14. The structure set forth in claim 1 and said source of radiation and said detector of radiation being capable of transmitting and receiving visible radiation respectively.
Description
FIELD OF THE INVENTION

This invention relates to devices for determining that the optical path over which a hazardous area is being monitored by a radiation detector is free of radiation blocking or radiation absorbing material.

The optical path is defined and related to the optical surfaces through which radiation must pass for detection by the detecting device.

The invention is also particularly related to but not limited to the detection of ultraviolet radiation as may be caused by a fire.

BACKGROUND AND OBJECTS OF THE INVENTION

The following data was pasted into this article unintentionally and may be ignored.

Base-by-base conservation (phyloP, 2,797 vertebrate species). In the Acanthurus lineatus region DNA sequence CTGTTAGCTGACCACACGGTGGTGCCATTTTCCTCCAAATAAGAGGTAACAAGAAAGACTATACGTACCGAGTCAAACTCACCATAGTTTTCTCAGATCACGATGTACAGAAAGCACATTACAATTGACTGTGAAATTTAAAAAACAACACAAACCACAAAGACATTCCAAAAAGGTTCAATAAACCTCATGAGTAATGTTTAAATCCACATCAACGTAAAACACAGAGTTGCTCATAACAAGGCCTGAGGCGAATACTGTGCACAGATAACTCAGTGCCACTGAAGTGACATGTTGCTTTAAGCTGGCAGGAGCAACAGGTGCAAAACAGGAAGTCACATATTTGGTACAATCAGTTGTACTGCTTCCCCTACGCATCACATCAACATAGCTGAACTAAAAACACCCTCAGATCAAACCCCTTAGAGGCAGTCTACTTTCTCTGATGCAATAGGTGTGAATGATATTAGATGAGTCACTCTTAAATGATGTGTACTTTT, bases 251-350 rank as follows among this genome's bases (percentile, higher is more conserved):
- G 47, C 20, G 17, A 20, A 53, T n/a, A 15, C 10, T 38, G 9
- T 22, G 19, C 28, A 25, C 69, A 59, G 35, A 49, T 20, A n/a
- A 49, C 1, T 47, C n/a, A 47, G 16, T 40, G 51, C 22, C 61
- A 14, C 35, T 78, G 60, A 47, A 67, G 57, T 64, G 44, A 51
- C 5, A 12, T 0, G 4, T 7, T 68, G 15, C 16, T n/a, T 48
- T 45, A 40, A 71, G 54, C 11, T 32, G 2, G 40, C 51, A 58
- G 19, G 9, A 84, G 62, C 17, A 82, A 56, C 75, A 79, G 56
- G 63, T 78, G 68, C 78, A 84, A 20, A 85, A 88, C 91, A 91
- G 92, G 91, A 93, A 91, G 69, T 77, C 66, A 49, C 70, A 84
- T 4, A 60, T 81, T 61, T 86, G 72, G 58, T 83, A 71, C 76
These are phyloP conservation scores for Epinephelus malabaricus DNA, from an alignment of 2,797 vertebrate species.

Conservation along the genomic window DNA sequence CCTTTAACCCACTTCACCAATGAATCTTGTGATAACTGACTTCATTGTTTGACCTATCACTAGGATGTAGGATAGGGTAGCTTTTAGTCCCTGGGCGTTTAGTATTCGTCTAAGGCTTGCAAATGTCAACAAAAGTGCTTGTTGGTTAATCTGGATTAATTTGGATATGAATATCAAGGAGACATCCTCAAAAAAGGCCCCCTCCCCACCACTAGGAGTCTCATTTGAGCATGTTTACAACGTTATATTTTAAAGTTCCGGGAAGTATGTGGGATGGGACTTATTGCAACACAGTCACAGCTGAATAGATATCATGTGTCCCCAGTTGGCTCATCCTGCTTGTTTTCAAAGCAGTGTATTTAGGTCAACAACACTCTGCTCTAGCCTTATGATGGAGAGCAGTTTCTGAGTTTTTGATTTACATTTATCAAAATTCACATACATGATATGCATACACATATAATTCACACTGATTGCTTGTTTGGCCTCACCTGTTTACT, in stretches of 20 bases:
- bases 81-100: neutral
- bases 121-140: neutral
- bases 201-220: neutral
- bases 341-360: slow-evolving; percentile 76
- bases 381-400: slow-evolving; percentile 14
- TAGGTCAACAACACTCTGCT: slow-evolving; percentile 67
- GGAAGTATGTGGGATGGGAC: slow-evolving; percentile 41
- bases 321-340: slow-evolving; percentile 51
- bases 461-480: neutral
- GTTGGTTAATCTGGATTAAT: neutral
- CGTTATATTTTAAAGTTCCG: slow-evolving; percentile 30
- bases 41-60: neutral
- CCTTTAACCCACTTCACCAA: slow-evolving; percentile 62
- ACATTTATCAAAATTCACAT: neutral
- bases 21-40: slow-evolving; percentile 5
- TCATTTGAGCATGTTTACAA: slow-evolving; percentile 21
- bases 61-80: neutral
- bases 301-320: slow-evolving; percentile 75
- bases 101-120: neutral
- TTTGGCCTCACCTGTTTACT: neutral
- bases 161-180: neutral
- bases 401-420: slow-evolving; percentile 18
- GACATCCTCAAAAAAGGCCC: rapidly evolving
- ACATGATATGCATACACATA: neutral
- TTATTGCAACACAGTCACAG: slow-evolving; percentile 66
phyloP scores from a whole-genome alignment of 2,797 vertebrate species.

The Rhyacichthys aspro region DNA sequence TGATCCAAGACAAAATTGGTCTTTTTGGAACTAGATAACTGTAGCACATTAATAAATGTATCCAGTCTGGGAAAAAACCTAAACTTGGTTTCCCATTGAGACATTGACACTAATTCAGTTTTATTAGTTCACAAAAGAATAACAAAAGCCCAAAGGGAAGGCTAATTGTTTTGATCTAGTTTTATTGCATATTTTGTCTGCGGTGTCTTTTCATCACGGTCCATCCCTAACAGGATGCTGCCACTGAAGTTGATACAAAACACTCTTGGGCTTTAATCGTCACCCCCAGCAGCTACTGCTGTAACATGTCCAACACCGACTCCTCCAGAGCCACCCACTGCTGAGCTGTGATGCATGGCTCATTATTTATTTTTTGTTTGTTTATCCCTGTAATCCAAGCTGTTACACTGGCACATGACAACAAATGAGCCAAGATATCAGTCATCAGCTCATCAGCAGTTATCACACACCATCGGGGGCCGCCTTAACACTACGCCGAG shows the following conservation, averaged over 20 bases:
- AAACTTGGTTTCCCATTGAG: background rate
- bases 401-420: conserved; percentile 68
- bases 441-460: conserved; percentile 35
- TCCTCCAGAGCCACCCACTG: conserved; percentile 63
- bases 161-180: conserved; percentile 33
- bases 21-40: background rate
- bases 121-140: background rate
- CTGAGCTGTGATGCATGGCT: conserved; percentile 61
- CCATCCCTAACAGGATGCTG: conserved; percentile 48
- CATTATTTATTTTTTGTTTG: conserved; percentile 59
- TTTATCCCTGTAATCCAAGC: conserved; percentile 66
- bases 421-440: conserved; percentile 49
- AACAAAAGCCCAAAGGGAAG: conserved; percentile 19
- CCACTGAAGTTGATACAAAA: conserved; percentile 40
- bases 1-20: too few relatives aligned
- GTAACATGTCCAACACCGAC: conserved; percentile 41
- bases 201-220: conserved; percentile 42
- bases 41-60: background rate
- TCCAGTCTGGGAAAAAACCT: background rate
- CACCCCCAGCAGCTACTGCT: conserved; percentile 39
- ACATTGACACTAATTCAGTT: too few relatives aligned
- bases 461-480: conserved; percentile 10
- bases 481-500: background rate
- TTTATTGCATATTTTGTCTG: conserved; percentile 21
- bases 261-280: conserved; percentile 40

Radiation detection apparatus has many useful applications.

Ultraviolet radiation detectors are useful as fire detectors in various applications. In most applications, detectors capable of UV detection are directed towards the area of possible hazard and these detectors will respond to UV radiation transmitted over any unobstructed path from these areas. Obviously, it is necessary that these detectors be in condition to receive the UV in order to respond thereto and it is very important that the same be periodically tested to determine whether or not their radiation transmitting components are capable of transmitting radiation and whether or not the unit is capable of responding to the radiation that is transmitted from a fire.

This invention relates to an enclosure for a device which is best utilized for automatically determining whether or not the surfaces through which radiation must pass are free from radiation blocking or obstructing material.